Kelly: I think it's a great thought and completely agreed with that kind of two thoughts relatedly. We definitely always see outsized value in terms of leveraging what we would say is an earned sort of channel or a shared sort of channel. Right. So typically when we think about media, we think about paid opportunities and those would be your kind of more standard traditional media placements. But we can also think about media strategies that tap into exactly that point. Where are those opportunities to share or earn equity and trust based on the partners that we're using? And that's absolutely a huge opportunity to tap into societies and medical societies, conferences, events. Right. All of that carries with it, that trust that you just mentioned. And so that's an excellent way for us to really leverage that emotional equity of those societies and events to infuse a bigger brand experience with. So it's definitely a strong opportunity and one that we look to tap. I think you made another interesting point, though, and it again goes back to that theme of content. And, you know, it is really hard, I think, as a modern marketer, regardless of category, to look at the amount of content that it takes to create that deep and meaningful relationship with the customer, to create that engagement and conversion. And it can seem insurmountable at times. But I think that's another really strong opportunity to lean on trusted partners like societies, like events, because if we can start to shift the mindset of Pharma brands from like a campaign based approach to more of a publisher based approach, we can utilize these sorts of partnerships and partners to do that. And it really has the opportunity to move the needle in a significant way for how brands show up, how we build those deeper relationships and ultimately drive those important behavior changes among our customers.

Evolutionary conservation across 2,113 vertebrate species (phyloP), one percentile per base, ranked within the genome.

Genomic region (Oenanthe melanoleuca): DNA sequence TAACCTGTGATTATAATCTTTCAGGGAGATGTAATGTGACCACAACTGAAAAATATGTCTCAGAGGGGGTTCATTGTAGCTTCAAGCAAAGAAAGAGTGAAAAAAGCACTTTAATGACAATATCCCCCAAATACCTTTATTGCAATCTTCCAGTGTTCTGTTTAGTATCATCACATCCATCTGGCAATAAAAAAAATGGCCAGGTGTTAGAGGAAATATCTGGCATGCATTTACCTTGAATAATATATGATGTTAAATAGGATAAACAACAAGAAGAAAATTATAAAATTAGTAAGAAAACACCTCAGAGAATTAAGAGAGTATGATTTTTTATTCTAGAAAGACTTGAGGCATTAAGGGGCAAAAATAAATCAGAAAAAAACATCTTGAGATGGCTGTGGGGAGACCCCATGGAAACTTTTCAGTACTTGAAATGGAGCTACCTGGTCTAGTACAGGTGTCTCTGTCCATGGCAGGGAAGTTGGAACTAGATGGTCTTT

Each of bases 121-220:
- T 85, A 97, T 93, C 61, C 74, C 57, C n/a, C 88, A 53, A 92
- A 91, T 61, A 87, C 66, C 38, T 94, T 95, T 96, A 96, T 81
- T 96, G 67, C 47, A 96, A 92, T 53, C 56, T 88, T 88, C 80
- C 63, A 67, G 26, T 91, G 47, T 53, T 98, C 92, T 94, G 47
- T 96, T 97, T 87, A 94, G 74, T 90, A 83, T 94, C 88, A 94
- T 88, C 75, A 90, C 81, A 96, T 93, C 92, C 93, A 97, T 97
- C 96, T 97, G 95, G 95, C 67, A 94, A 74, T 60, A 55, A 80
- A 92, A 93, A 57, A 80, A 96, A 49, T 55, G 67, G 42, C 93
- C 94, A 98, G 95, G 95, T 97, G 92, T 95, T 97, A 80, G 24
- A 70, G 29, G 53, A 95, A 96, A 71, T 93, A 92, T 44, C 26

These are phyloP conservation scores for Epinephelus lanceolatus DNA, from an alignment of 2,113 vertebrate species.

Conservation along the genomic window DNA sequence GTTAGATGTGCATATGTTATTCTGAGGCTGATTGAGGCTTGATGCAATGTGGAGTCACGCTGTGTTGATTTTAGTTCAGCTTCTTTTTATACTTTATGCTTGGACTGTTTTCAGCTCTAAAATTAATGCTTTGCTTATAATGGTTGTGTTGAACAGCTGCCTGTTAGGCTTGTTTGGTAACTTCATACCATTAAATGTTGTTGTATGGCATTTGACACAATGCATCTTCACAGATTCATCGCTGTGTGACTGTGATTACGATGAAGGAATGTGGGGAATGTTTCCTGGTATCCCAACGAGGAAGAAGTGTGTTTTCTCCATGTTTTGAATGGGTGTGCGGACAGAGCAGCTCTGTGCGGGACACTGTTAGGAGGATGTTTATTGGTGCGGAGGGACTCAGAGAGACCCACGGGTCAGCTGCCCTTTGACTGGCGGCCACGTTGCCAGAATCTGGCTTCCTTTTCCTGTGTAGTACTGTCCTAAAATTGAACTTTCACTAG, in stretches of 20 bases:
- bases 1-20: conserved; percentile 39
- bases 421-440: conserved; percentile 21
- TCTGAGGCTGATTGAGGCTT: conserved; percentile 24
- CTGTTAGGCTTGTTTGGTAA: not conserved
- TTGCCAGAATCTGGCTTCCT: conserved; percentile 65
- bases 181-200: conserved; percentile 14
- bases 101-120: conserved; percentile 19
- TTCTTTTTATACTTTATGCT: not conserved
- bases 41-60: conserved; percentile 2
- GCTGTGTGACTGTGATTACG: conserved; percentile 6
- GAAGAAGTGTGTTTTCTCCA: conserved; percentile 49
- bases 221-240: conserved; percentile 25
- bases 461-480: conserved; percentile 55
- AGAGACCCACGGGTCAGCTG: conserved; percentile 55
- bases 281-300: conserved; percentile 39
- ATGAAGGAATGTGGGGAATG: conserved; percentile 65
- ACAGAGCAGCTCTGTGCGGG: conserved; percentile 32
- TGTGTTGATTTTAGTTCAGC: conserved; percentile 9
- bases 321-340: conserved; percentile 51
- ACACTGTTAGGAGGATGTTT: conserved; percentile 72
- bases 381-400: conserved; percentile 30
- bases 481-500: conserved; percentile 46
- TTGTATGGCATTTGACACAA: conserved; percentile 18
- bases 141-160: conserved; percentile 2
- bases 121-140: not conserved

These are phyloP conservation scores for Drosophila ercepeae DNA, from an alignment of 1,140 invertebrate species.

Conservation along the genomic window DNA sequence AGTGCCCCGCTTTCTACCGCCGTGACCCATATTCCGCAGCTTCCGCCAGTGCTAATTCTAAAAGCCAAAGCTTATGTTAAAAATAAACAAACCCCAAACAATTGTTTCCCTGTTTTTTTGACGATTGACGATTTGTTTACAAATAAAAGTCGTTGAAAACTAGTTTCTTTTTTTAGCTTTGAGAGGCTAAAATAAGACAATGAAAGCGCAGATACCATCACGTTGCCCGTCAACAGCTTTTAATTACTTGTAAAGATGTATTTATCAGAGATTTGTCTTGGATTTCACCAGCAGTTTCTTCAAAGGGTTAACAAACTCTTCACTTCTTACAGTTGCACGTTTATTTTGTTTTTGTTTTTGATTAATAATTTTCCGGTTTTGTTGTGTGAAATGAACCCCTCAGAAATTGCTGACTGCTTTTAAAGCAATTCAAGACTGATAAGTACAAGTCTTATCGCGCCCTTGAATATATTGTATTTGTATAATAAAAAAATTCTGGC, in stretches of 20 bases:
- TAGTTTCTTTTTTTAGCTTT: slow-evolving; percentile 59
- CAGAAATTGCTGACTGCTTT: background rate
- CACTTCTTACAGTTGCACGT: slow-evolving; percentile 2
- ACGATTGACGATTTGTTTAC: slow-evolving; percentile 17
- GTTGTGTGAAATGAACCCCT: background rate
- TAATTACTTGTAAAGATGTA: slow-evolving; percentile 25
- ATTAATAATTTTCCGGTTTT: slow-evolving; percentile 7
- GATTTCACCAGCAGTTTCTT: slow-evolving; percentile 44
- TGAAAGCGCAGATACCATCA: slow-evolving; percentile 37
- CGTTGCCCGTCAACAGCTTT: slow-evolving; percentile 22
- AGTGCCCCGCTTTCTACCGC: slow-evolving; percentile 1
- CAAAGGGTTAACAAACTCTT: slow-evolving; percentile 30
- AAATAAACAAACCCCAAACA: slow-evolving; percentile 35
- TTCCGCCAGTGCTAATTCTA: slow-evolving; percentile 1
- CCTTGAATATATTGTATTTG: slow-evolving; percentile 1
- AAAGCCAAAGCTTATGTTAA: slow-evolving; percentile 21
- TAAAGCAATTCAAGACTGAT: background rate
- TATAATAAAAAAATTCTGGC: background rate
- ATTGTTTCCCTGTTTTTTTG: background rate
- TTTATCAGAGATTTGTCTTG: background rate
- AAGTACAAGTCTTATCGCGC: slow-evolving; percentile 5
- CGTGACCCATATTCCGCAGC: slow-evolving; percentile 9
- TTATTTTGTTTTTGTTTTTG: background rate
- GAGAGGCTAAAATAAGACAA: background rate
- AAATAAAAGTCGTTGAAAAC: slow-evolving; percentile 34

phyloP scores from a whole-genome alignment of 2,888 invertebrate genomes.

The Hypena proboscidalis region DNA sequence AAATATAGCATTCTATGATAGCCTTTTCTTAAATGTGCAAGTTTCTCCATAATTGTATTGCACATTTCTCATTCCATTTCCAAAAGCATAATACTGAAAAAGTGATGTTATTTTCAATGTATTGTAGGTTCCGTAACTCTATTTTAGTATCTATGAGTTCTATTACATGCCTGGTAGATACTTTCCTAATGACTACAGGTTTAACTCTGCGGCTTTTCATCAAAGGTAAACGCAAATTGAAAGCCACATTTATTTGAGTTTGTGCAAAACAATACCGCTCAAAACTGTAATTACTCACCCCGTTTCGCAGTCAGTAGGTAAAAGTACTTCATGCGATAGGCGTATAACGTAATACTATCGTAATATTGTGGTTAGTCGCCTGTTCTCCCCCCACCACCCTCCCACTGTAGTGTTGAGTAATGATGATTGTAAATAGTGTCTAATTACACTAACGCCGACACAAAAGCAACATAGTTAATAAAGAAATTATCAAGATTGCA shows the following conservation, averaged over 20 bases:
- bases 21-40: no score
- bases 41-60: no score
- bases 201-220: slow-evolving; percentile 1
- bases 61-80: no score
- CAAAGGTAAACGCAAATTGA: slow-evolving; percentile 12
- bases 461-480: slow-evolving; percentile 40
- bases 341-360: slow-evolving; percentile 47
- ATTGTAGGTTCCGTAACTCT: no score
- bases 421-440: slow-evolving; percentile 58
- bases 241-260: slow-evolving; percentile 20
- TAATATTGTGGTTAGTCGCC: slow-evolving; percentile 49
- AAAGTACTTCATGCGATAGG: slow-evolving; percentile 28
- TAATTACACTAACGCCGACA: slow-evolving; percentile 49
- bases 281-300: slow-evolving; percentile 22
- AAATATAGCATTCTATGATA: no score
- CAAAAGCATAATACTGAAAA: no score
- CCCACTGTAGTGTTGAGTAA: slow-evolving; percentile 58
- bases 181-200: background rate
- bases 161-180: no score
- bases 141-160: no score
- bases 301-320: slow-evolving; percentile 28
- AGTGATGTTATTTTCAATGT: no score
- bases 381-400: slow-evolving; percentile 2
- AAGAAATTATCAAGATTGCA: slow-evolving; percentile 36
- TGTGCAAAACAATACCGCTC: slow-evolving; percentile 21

Bozidar: Yeah, that shift that you mentioned also in preparation for our call, the publisher versus advertiser shift, because in advertising you want to click or you want awareness, depending whether it's more direct response marketing or brand awareness building. But here it's kind of trying to do both because you're doing awareness and education and trust and engagement while you also want the conversion. So I think that makes it a little bit more challenging and at the same time, of course, it creates new opportunities. I wanted to ask you, was there all data and new technologies in doing this better, faster, cheaper? Programmatic is a term that has been around for a long time. And programmatic, too, again, my limited understanding, basically enables you to buy a lot of placements, a lot of inventory of physicians' attention across different places and then use an algorithm to optimize because it's not possible to do it like human beings, but use algorithm to optimize how much you spend, where you are. And that technology has been around, there's massive industries around that. Now there is also ChatGPT that can predict what I want to say next in the podcast episode. And so how is advertising industry and media industry right now thinking of technologies happening right now? Is there fear? Is there an opportunity to do even better programmatic with even better predictive algorithms? How should someone think of it in 2023?